System pressure is user controllable via a knob-operated valve on the panel. Monitoring capabilities include system pressure and product water flow.

In operation, the DC 150 was one of the quietest machines tested, producing a maximum of 72 dB of noise. Product flow of the test machine was 6.5 gallons at 800 psi, with the motor drawing 21.3 amps at 13 volts. This translates into electrical consumption of 42.6 watts per gallon of water produced. As with other systems, adding a booster pump for above-waterline installations would add to total current draw. SK states that the system will operate without a booster pump in installations up to 2′ above the waterline.

One of the nicer features of this machine is the availability of a remote operating panel. This option allows routine operation of the system without direct access to the watermaker itself, which greatly increases installation flexibility.

The system is supplied with a pre-filter with a vacuum gauge, allowing you to monitor the condition of the filter without opening the housing. A freshwater flush kit-highly-desirable in any installation-is a $125 option. The 12-volt booster pump, drawing 1 amp, is a $120 option. An extensive cruising kit, including 12 pre-filters, rebuild parts for the high-pressure pump, cleaner, preservative, and other spares, costs $330.

SKs pricing is very competitive. The self-contained DC 150 has a list price of $2,740, but has a discount price-which we suspect would be available to most sailors who approach the manufacturer directly-of $2,350. The remote panel version has a discount price of $2,450, although the list price jumps to $3,140.

The system documentation is basic, but adequate. Total system weight is 74 lbs.

Being a small manufacturer, SK has a limited network of regular servicing dealers, but since all the system components are essentially off-the-shelf items, any good watermaker technician could repair the unit if necessary.

This is a quiet system with high-quality components and a great deal of installation flexibility when coupled with the optional 8″ x 8″ remote panel. Its open-frame design is easily serviced, although the package is not as neat as a totally enclosed package like the Little Wonder.

Bottom Line: With its 1/3-hp. motor, electrical installation will require careful thought, and you will need to look at your entire charging system and battery capacity a little more closely than you would with a 1/4-hp. machine.

The low price makes this system worth looking at. It is simple, soundly engineered, and utilizes good quality, standard components that are easily serviced. The only potential drawback is the small size of the manufacturer, which might limit long-term support.

PUR PowerSurvivor 160E The PowerSurvivor 160E is PURs entry into the high-output 12-volt watermaker market. It is the latest in a long line of machines that dates back to the PowerSurvivor 35, the first practical small 12-volt watermaking system.

The 160E uses a standard 2521 membrane in a proprietary housing. It is a dead-simple modular system, utilizing a Leeson 1/3-hp. motor directly coupled to a proprietary stainless steel high-pressure pump. Flexible high-pressure hose between the pump and the pressure vessel allows a great deal of mounting versatility, including bolting the entire system to a bulkhead. All high-pressure fittings are 316 stainless steel.

At 54 lbs. for the entire system, this is one of the lightest high-output watermakers we tested.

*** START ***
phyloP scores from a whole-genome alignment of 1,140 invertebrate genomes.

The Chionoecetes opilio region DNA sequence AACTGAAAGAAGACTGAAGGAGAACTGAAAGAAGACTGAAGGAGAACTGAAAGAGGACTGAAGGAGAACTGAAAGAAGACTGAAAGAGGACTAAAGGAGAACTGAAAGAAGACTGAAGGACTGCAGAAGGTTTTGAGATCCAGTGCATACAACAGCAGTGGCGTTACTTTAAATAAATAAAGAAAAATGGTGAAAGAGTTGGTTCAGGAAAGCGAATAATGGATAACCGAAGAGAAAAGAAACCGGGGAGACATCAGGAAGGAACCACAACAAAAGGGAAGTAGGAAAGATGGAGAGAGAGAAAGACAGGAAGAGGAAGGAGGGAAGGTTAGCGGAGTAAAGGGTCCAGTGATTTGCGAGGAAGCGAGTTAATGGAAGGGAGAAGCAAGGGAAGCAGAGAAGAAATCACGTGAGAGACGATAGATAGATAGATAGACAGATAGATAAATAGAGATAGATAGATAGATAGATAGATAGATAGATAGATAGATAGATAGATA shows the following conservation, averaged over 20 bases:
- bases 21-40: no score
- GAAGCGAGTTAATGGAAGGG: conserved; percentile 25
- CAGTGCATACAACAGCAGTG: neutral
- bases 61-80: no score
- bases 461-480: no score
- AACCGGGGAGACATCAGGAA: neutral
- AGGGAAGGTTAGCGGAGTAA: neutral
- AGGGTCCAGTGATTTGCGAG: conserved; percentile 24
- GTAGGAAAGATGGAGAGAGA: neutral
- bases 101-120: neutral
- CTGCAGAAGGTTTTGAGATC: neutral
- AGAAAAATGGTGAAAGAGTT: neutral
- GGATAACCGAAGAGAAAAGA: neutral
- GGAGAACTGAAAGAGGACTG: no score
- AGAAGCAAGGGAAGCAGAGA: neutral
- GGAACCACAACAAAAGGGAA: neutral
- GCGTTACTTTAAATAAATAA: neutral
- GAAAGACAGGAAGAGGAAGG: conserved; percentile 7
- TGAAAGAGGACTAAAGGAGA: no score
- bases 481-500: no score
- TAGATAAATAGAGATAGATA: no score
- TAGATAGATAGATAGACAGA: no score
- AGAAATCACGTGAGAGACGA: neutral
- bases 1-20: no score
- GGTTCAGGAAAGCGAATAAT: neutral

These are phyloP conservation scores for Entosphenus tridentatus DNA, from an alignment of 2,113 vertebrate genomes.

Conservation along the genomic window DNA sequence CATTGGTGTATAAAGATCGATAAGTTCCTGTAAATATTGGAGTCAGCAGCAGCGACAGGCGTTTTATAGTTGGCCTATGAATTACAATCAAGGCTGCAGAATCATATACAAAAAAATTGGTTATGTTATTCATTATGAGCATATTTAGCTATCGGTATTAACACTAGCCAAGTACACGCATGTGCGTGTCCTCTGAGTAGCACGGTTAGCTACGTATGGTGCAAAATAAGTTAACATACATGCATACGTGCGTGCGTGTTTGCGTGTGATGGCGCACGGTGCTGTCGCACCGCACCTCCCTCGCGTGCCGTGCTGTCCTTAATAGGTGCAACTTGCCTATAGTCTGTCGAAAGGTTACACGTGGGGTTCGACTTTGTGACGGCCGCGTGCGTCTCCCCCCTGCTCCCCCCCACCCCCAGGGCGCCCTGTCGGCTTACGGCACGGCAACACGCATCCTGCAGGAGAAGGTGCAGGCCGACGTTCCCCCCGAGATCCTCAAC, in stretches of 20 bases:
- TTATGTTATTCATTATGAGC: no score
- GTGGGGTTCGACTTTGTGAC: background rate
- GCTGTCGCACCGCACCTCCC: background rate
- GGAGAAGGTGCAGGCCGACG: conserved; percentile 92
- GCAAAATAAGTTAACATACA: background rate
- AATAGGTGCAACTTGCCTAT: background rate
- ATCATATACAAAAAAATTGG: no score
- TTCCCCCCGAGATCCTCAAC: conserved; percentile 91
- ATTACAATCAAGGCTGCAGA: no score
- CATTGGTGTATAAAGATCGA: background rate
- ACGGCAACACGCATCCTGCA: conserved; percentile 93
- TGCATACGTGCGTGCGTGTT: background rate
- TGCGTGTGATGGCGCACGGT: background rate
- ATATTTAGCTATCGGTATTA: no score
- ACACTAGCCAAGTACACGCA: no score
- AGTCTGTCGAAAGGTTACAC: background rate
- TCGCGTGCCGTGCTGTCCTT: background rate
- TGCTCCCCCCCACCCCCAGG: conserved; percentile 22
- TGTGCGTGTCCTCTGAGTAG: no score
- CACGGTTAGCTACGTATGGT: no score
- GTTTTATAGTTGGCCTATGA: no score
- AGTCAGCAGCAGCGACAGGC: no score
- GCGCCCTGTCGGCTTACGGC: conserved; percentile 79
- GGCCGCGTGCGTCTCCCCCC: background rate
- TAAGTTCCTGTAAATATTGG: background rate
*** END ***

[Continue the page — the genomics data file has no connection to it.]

When we say dead-simple, we mean it. Other than the pressure bypass valve and the on-off switch-which you provide-there are no gauges to monitor, no product flow meter, and no means of adjusting system pressure, which is pre-set at the factory and is not intended to be user-adjusted. You would still, of course, install the product sampling valve, cleaning valve, and pre-filter, just as with all other units.

The 160E is a gravity feed system, and can only be installed below the waterline.

Our test machine produced 6.5 gallons of water per hour, drawing 17.3 amps at 13 volts-less than we would expect for a 1/3-hp. system. This yields an energy consumption of 34.6 watts per gallon of water-more efficient than average for the watermakers in our tests.

There are several drawbacks to the PowerSurvivor 160E. First, the system is the noisiest of any we tested, putting out 80 dB at our standard test distance of 1′. Furthermore, the reciprocating drive system of the high-pressure pump produces not a steady noise, but one punctuated by a loud popping sound at one stage of the piston stroke. We would recommend mounting this watermaker in a sound-insulated compartment if possible.

The reciprocating pump also produces pulsing in the systems hoses, which should be well-secured to prevent fatigue over time.

This is one of the more expensive watermakers we tested, with a list price of $4,440. Several discount marine catalogs sell the 160E for as low as $3,800. Options include a repair seal kit ($80), an extended cruise kit ($200), and an extensive preventative maintenance package ($420).

On the plus side, routine service of the system, including replacement of high-pressure pump seals-a requirement every 1,000 hours of operation-is simple and well-documented in the excellent instruction manual.

We also looked at two other units from PUR, the PowerSurvivor 80II modular and the newly-designed PowerSurvivor 40E. The 80II is very similar to the 160E, simply scaled down. We did not test it, but since all the other PUR machines met the manufacturers specifications, we expect this one to do the same. The smaller-diameter membrane of the 80II limits you to membranes from the machines manufacturer. It lists for $3,330, and is routinely discounted to about $2,950-about the same as the higher-output Little Wonder.